— -- Starting on Thursday, presumptive Republican nominee Donald Trump takes a break from the campaign trail and jets off to Scotland, the home of golf, William Wallace and the mythical Loch Ness monster, for a two-day trip.
Often, presidential candidates plan overseas trips to boost their foreign policy credentials -- typically packing their schedules with official meetings. But Trump’s jaunt across the pond looks more like an opportunity for him to tout his own business and real estate endeavors.
Here’s everything you need to know about his trip:
Where He’s Going
Trump touches down in Prestwick, Scotland on Friday at 8:30 AM local time. Later that day he plans to attend the reopening of his recently-renovated resort, the Trump Turnberry, in Ayrshire, where he'll hold a press conference and a ribbon cutting ceremony afterwards.
Trump reportedly invested some $300 million into the resort, which overlooks the Ayrshire coast, and includes a “lighthouse” suite for an “out of this world experience,” according to the hotel's website. Trump acquired the resort in 2014, and did a massive renovation of the property and its famous Ailsa course, which hosted the Open Championship four times.
Saturday, the presidential candidate is planning to visit his other golf course and resort property in Aberdeen before flying back to the United States.
Timing Is Everything
In an interview on Fox Business Wednesday, Trump said he would “probably vote to get out” of the E.U., citing the migration of immigrants as one reason to leave.
“I don't think anybody should listen to me because I haven't really focused on it very much,” Trump said. “But my inclination would be to get out.”
Trump’s trip also comes at the end of a tumultuous week for the presumptive Republican nominee.
Lackluster campaign finance numbers, released late Monday night, showed that Trump raised a meager $3.1 million during the month of May compared to $25.5 million for Hillary Clinton and has just $1.3 million in cash on hand, compared to Clinton’s $42 million on hand.
He also parted ways with his campaign manager, Corey Lewandowski, this week a move that Trump said: “He’s a good guy, he’s a friend of mine. But I think it's time now for a different kind of a campaign.”
The Cold Shoulder
Turns out Trump may not be welcomed by everyone with open arms.
Back in March, Nicola Sturgeon, the First Minister of Scotland, said she was keeping her “fingers crossed” Trump will not become president.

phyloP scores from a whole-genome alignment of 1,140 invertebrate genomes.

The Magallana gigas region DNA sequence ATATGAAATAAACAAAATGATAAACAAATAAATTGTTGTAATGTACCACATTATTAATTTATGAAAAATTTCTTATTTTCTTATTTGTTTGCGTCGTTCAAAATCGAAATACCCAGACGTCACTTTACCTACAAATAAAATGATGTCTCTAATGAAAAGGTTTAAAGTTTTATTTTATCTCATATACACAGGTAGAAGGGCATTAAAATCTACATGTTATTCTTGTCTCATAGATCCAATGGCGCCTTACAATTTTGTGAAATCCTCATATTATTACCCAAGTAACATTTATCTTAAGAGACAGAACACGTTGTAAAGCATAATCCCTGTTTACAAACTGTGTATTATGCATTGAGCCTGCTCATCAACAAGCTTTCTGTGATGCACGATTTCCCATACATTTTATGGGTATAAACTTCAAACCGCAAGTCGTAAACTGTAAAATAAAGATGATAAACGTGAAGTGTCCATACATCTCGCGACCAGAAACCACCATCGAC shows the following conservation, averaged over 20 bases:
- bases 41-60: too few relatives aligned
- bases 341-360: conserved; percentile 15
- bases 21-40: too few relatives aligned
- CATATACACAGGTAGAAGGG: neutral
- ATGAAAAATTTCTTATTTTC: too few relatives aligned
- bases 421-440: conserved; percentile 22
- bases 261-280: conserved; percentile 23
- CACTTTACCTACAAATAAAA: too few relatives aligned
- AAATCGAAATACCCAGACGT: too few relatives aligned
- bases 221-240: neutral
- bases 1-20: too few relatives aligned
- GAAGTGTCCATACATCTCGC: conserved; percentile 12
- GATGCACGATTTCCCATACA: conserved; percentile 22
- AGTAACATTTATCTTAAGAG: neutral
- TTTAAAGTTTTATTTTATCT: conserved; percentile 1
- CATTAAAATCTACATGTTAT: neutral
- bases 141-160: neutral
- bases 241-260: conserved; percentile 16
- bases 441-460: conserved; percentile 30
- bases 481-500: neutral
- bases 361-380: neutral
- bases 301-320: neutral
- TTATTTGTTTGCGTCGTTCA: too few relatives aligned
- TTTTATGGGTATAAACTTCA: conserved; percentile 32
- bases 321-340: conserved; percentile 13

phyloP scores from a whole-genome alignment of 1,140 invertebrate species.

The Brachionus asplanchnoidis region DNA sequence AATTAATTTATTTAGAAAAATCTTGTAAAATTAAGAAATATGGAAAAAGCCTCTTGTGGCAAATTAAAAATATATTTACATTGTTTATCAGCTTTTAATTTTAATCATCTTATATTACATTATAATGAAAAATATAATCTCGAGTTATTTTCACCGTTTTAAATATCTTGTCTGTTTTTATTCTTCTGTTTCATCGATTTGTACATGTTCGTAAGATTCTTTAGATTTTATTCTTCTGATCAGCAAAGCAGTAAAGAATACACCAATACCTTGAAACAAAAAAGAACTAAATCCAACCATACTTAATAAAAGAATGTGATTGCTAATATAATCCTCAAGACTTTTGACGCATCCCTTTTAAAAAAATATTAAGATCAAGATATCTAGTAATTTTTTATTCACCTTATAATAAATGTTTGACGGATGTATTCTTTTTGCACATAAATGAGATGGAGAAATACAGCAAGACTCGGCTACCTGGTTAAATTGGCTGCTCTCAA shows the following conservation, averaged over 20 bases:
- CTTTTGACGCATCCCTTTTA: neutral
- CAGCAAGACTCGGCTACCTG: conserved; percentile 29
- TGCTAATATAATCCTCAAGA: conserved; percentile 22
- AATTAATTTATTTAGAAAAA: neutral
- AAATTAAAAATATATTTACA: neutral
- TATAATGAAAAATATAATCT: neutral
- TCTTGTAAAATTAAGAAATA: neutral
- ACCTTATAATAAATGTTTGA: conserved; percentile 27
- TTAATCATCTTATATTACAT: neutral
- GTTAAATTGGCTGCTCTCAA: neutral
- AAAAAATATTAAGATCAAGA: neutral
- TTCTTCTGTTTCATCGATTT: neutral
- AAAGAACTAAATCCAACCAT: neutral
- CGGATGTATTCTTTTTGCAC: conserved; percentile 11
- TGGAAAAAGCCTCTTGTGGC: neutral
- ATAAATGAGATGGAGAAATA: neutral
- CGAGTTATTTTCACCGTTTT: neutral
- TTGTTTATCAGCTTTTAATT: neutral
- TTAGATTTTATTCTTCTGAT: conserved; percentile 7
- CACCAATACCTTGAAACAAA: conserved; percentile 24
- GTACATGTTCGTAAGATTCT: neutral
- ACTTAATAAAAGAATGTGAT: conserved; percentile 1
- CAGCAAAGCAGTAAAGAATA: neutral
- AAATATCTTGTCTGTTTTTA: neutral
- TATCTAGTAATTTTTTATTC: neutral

“I really hope that Donald Trump does not become President of America. It’s not up to me, it’s not up to us, it’s up to the people of America,” Sturgeon said.
Following Trump’s call to ban Muslim immigration to the United States, Sturgeon revoked his business ambassador credentials. A spokeswoman for Sturgeon said Trump’s comments showed he is “no longer fit to be a business ambassador for Scotland.”
Trump was also stripped of his honorary degree from Robert Gordon University in Aberdeen, according to the Associated Press.
The presumptive Republican nominee is not scheduled to meet with any government leaders or officials while in the United Kingdom.
Though Trump will use the trip to showcase his properties, several reports show that his investments in Scotland may not be as successful as he had hoped.
In July 2015, Trump claimed on U.S. financial disclosure reports that his Aberdeen golf course is worth “over $50 million,” yet with documents filed with the British government, Trump reported the course lost more than $1.6 million in 2014, according to the Washington Post. Also last year, the R&A, the governing body of golf, announced that Turnberry will not be considered a host for the Open Championship any time before 2022.
A Trump Family Homecoming
Trump’s trip to Scotland will also represent a moment of connection with his roots.
In 2008, the GOP candidate, whose mother was a Scottish immigrant from the Isle of Lewis, visited Scotland.
“I feel very comfortable here,” Trump said at the time, after visiting his mother’s cottage. “It’s interesting when your mother, who was such a terrific woman, comes from a specific location, you tend to like that location. I think I do feel Scottish.”
Trump added, “I think this land is special, I think Scotland is special, and I wanted to do something special for my mother,” referring to resort and golf course he was hoping to invest in.